Council Tax freeze agreed but major cuts on way with £9.4m savings by 2018

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Calderdale Council’s budget for the next three years was set amid a fiery debate at Halifax Town Hall.

Valley residents will see a freeze in Council Tax for two years, but the council has to find £9.4 million savings by 2018.

The Conservative-led administration worked with the Liberal Democrat to pass its budget.

Coun Stephen Baines (Con, Northowram and Shelf), leader of the council, told the meeting: “There are very few changes to the budget for 2015/16, but the Council Tax still remains as a zero increase as in the agreement last year.

“The major changes in our budget come in in 2017/18. We’ve always firmly believed that this should be decided after consultation with the general public, which is why we haven’t put forward an firm proposals,” he said.

“We’ve put forward some rough headings which are not set in concrete, so the general public can say what their priorities are.”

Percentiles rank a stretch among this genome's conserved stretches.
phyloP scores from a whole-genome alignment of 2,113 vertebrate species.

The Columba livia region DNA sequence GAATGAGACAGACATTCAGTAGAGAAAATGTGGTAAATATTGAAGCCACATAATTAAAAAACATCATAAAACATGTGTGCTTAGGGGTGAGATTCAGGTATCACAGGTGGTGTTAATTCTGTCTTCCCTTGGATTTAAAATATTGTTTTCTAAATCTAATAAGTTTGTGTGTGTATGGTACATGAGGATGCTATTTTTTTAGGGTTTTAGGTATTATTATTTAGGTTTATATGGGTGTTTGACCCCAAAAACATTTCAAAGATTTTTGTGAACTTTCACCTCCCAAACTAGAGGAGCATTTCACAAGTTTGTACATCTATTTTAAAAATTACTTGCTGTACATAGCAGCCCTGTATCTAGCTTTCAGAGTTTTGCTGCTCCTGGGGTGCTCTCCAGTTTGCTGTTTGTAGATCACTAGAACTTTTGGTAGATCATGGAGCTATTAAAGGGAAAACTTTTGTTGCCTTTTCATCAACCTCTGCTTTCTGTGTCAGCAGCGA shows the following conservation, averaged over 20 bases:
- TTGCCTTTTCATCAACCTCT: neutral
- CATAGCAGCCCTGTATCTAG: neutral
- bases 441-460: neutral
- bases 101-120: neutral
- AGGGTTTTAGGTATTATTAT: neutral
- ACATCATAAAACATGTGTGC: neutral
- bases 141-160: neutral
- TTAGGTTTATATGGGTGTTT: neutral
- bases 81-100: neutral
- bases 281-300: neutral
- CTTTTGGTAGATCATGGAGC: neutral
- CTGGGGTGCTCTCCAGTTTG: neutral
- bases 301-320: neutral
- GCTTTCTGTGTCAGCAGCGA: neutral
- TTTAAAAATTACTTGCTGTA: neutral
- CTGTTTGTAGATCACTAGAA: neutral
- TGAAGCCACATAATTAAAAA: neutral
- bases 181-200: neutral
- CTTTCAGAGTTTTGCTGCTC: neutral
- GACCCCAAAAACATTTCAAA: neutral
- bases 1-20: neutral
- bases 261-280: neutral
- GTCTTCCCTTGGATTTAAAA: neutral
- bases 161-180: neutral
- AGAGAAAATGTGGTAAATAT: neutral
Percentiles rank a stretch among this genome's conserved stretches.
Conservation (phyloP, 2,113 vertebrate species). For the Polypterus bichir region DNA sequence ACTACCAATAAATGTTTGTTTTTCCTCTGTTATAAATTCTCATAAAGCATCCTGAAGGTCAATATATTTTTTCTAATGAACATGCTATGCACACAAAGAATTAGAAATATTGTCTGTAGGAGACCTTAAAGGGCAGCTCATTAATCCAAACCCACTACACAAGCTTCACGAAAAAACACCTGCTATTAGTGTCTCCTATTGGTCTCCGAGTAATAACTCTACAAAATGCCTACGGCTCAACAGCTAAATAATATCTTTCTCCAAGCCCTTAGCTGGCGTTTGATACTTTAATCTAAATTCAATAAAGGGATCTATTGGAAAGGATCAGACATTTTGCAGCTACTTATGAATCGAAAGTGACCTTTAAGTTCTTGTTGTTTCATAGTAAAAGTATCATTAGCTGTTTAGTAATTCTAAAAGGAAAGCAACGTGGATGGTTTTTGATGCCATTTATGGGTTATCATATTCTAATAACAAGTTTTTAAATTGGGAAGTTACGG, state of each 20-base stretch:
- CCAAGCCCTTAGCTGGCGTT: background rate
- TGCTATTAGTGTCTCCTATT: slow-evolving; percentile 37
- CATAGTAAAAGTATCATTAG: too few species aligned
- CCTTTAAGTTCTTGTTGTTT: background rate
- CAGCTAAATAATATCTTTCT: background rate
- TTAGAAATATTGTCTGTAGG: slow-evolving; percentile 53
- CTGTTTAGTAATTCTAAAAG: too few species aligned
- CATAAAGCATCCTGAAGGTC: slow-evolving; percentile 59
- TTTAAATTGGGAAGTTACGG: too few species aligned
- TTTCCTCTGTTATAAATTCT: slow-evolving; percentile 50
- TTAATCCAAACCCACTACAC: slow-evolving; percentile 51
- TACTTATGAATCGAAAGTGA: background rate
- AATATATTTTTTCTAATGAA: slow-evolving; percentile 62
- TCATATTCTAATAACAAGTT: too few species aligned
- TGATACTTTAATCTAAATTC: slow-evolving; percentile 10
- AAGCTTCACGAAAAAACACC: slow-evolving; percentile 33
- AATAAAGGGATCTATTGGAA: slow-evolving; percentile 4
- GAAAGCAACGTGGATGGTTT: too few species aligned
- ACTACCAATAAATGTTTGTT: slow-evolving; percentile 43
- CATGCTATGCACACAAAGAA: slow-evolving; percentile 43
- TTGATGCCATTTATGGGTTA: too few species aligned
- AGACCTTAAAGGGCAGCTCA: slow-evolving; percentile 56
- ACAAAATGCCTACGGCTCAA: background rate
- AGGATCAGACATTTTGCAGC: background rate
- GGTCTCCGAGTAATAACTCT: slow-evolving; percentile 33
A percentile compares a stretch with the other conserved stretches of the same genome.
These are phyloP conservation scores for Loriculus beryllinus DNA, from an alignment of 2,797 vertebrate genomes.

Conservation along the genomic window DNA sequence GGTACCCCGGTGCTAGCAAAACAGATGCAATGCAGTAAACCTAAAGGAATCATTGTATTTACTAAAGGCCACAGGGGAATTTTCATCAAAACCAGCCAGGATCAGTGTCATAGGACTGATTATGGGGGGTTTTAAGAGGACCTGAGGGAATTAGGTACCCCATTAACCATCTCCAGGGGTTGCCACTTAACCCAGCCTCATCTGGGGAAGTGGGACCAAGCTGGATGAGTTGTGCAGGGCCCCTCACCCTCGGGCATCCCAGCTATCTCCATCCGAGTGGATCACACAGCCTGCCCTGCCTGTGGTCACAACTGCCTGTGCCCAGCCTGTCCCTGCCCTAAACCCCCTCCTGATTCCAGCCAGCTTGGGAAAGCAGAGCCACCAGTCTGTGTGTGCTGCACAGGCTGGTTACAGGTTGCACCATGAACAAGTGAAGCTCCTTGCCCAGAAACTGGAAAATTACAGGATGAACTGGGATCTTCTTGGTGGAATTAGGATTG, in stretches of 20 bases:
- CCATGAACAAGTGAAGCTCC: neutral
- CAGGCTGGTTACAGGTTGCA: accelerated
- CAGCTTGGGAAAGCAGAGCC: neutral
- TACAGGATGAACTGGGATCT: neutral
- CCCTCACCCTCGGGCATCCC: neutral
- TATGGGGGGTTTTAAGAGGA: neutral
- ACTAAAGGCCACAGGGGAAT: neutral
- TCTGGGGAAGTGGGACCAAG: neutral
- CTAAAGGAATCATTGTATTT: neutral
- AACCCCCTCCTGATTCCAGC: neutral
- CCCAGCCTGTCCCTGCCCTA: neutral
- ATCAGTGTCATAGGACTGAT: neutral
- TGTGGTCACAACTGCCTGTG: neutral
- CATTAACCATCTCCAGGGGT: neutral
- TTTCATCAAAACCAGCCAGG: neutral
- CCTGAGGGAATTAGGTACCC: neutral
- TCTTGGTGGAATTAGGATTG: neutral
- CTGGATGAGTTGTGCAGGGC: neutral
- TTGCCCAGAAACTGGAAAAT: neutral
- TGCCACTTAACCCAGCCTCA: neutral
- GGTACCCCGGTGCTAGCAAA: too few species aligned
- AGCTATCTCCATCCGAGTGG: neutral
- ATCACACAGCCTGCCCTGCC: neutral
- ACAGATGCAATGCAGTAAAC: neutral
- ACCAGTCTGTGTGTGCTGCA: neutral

The budget was roundly criticised by the opposing Labour group, who told the meeting they were of the understanding until a few minutes prior to the meeting that they had the support of the Liberal Democrat group.

Coun Tim Swift (Lab, Town), leader of the Labour group, said: “The Conservative budget lacks imagination, provides no sense of vision for the future and puts off any meaningful decisions until after the election.”

An alternative budget put forward by the Labour group was blocked, because although Labour are the largest party on the council, they are one member short of an overall majority.

The Mayor of Calderdale Coun Pat Allen (Lib Dem, Elland) sought legal advice before casting a deciding vote supporting the Conservative-led administration’s budget.

Amendments put forward by the Liberal Democrat group which include measures to reduce energy usage in council buildings by 20 per cent and to set aside £1.4 million to improve insulation in social housing were passed when the Labour group abstained.

A proposal by the Labour group to inject a further £35,000 of investment into the Orangebox young people’s centre, Halifax, was passed unanimously.